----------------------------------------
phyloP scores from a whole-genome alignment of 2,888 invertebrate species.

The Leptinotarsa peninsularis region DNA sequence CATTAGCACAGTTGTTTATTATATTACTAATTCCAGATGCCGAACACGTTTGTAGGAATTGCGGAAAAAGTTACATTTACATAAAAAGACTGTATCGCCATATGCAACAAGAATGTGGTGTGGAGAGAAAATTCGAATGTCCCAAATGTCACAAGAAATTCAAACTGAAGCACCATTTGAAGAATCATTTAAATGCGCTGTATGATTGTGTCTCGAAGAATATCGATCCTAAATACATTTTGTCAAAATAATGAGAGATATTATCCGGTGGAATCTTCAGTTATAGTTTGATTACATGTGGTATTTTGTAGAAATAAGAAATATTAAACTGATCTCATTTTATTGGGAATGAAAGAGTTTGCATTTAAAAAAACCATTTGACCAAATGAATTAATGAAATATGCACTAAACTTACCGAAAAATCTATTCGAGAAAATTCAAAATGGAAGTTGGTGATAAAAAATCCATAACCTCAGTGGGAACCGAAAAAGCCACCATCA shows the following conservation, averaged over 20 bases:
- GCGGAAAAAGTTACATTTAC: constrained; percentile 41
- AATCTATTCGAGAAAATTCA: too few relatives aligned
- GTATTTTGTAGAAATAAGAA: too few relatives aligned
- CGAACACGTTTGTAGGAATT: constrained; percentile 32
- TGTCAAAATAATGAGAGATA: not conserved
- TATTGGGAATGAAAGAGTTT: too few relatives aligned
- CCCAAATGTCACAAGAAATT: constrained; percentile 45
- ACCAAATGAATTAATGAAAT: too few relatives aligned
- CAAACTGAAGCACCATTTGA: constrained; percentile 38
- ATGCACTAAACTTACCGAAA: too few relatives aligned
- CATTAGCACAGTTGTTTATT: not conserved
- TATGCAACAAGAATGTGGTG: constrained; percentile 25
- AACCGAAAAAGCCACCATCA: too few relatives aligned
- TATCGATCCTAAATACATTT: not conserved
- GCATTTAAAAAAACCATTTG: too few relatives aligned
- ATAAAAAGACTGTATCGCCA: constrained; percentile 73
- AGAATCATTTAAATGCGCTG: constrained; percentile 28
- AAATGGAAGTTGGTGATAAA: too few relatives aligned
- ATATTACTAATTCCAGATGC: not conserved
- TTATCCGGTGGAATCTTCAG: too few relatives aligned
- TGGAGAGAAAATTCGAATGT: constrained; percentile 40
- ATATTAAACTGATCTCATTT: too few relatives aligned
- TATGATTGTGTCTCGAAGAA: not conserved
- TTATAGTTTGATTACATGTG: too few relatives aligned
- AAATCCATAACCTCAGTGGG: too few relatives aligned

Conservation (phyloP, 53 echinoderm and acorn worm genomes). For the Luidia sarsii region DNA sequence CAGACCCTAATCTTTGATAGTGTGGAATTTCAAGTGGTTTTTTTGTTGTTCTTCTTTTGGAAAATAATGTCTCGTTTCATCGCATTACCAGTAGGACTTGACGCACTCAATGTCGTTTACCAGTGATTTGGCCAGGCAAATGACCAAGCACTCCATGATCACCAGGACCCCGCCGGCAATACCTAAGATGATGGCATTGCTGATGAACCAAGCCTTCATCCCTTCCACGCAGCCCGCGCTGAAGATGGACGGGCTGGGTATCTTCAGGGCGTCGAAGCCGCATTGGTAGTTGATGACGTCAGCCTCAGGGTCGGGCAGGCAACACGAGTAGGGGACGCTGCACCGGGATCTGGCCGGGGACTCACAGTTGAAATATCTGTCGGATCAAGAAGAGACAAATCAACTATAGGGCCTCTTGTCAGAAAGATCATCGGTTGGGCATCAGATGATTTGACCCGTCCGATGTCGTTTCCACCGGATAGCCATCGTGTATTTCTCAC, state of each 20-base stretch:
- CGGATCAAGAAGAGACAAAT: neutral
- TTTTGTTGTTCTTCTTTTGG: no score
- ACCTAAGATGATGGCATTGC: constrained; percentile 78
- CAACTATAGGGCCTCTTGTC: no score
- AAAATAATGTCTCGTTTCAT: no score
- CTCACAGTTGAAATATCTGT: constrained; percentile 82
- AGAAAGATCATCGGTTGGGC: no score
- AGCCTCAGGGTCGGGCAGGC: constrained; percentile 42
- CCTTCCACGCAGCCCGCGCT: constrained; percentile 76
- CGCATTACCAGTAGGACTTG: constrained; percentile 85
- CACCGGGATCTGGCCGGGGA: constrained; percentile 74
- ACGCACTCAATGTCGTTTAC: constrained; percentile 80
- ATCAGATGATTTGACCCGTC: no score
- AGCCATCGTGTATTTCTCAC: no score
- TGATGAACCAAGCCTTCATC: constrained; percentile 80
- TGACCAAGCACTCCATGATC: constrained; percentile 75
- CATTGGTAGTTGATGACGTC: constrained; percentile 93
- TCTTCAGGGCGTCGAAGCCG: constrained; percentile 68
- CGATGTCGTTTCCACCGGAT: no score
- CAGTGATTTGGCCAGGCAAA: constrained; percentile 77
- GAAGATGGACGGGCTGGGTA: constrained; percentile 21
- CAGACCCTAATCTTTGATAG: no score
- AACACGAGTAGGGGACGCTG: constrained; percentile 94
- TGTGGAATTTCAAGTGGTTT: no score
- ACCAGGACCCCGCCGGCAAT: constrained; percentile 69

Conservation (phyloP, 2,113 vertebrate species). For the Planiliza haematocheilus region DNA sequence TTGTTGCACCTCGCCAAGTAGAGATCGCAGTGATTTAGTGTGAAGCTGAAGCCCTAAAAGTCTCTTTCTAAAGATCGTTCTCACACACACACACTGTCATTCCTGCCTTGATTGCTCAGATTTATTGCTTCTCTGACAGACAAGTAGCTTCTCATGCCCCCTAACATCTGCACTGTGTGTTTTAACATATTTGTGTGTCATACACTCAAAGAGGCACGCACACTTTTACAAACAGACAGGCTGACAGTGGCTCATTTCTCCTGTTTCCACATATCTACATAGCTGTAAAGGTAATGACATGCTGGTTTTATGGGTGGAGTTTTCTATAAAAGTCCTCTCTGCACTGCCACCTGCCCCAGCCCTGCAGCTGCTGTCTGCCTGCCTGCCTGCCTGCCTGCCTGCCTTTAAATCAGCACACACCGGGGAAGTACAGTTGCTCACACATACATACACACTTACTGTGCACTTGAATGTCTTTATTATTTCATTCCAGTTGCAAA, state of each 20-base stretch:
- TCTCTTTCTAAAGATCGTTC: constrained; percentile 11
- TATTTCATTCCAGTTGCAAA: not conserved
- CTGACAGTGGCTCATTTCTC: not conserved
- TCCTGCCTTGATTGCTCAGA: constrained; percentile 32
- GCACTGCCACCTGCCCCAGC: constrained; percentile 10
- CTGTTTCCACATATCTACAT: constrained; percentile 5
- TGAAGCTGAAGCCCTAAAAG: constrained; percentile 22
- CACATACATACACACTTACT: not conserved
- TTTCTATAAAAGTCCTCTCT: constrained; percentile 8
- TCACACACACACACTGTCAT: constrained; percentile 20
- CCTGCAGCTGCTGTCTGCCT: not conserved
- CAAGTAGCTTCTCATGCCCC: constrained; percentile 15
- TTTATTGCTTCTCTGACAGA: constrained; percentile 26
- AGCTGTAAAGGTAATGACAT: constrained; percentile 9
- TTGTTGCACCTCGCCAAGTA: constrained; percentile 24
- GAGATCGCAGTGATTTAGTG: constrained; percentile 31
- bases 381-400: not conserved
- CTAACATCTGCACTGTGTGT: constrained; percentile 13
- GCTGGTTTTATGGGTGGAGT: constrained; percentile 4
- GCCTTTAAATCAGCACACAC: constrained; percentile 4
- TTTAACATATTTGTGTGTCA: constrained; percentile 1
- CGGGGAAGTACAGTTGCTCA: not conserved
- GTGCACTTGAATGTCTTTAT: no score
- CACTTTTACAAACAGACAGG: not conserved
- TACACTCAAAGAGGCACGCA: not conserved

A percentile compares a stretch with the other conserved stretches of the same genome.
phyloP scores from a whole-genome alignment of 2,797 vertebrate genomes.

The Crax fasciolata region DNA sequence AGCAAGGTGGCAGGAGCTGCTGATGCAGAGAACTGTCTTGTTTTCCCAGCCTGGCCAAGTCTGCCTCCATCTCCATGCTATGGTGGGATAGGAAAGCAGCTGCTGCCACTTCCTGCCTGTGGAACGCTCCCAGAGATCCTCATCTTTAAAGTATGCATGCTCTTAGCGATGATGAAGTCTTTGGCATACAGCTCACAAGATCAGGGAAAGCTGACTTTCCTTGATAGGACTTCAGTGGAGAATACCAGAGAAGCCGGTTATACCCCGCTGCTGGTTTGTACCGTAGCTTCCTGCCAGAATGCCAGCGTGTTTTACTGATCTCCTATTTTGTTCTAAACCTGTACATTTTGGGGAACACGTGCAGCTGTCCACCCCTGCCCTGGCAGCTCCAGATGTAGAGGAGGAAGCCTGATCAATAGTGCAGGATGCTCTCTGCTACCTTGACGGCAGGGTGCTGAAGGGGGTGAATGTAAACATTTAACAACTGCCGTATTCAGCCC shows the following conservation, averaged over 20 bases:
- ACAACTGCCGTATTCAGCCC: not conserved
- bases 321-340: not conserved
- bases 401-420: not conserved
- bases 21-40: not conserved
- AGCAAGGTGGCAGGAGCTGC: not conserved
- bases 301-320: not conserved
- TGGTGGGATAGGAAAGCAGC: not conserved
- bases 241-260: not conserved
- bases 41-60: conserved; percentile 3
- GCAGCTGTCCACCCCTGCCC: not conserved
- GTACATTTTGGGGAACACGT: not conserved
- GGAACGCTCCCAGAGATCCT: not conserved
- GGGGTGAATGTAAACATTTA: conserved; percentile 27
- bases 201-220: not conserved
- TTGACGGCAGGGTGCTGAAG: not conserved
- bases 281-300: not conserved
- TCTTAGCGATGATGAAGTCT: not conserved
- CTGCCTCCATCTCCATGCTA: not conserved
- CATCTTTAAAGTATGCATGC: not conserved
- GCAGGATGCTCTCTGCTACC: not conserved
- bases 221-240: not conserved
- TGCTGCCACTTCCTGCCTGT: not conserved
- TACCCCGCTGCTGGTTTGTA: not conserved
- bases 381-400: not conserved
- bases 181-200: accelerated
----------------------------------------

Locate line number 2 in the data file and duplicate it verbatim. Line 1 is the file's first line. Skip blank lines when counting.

The Leptinotarsa peninsularis region DNA sequence CATTAGCACAGTTGTTTATTATATTACTAATTCCAGATGCCGAACACGTTTGTAGGAATTGCGGAAAAAGTTACATTTACATAAAAAGACTGTATCGCCATATGCAACAAGAATGTGGTGTGGAGAGAAAATTCGAATGTCCCAAATGTCACAAGAAATTCAAACTGAAGCACCATTTGAAGAATCATTTAAATGCGCTGTATGATTGTGTCTCGAAGAATATCGATCCTAAATACATTTTGTCAAAATAATGAGAGATATTATCCGGTGGAATCTTCAGTTATAGTTTGATTACATGTGGTATTTTGTAGAAATAAGAAATATTAAACTGATCTCATTTTATTGGGAATGAAAGAGTTTGCATTTAAAAAAACCATTTGACCAAATGAATTAATGAAATATGCACTAAACTTACCGAAAAATCTATTCGAGAAAATTCAAAATGGAAGTTGGTGATAAAAAATCCATAACCTCAGTGGGAACCGAAAAAGCCACCATCA shows the following conservation, averaged over 20 bases: